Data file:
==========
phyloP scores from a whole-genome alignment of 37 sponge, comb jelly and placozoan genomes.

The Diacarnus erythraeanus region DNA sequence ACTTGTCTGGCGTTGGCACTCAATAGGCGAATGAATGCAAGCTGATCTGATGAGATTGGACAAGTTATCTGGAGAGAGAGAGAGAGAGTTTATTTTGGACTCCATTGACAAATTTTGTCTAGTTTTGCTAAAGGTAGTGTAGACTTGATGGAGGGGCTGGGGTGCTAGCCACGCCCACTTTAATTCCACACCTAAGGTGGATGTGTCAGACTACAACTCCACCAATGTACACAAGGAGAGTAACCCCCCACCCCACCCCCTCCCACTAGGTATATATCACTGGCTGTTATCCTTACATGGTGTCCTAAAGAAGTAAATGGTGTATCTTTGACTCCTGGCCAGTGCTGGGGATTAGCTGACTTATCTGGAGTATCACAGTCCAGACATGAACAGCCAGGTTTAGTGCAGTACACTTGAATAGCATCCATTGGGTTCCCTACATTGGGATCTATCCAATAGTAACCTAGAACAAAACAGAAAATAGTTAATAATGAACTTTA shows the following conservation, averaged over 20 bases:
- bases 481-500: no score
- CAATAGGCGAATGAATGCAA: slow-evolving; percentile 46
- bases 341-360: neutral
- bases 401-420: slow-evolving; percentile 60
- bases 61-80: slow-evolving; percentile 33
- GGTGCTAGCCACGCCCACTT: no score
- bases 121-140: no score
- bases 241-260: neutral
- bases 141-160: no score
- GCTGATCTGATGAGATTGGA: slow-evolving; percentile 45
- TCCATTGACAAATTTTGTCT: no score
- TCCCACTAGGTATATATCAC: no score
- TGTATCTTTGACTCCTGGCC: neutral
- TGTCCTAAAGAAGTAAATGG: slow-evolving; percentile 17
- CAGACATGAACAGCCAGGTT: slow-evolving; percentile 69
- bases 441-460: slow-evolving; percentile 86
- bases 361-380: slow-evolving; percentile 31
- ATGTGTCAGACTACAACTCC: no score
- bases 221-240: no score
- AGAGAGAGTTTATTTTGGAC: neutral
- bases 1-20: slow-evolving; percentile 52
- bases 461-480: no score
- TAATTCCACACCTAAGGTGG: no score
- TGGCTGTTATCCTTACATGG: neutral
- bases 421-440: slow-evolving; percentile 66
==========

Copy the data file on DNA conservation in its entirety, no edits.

phyloP scores from a whole-genome alignment of 37 sponge, comb jelly and placozoan genomes.

The Diacarnus erythraeanus region DNA sequence ACTTGTCTGGCGTTGGCACTCAATAGGCGAATGAATGCAAGCTGATCTGATGAGATTGGACAAGTTATCTGGAGAGAGAGAGAGAGAGTTTATTTTGGACTCCATTGACAAATTTTGTCTAGTTTTGCTAAAGGTAGTGTAGACTTGATGGAGGGGCTGGGGTGCTAGCCACGCCCACTTTAATTCCACACCTAAGGTGGATGTGTCAGACTACAACTCCACCAATGTACACAAGGAGAGTAACCCCCCACCCCACCCCCTCCCACTAGGTATATATCACTGGCTGTTATCCTTACATGGTGTCCTAAAGAAGTAAATGGTGTATCTTTGACTCCTGGCCAGTGCTGGGGATTAGCTGACTTATCTGGAGTATCACAGTCCAGACATGAACAGCCAGGTTTAGTGCAGTACACTTGAATAGCATCCATTGGGTTCCCTACATTGGGATCTATCCAATAGTAACCTAGAACAAAACAGAAAATAGTTAATAATGAACTTTA shows the following conservation, averaged over 20 bases:
- bases 481-500: no score
- CAATAGGCGAATGAATGCAA: slow-evolving; percentile 46
- bases 341-360: neutral
- bases 401-420: slow-evolving; percentile 60
- bases 61-80: slow-evolving; percentile 33
- GGTGCTAGCCACGCCCACTT: no score
- bases 121-140: no score
- bases 241-260: neutral
- bases 141-160: no score
- GCTGATCTGATGAGATTGGA: slow-evolving; percentile 45
- TCCATTGACAAATTTTGTCT: no score
- TCCCACTAGGTATATATCAC: no score
- TGTATCTTTGACTCCTGGCC: neutral
- TGTCCTAAAGAAGTAAATGG: slow-evolving; percentile 17
- CAGACATGAACAGCCAGGTT: slow-evolving; percentile 69
- bases 441-460: slow-evolving; percentile 86
- bases 361-380: slow-evolving; percentile 31
- ATGTGTCAGACTACAACTCC: no score
- bases 221-240: no score
- AGAGAGAGTTTATTTTGGAC: neutral
- bases 1-20: slow-evolving; percentile 52
- bases 461-480: no score
- TAATTCCACACCTAAGGTGG: no score
- TGGCTGTTATCCTTACATGG: neutral
- bases 421-440: slow-evolving; percentile 66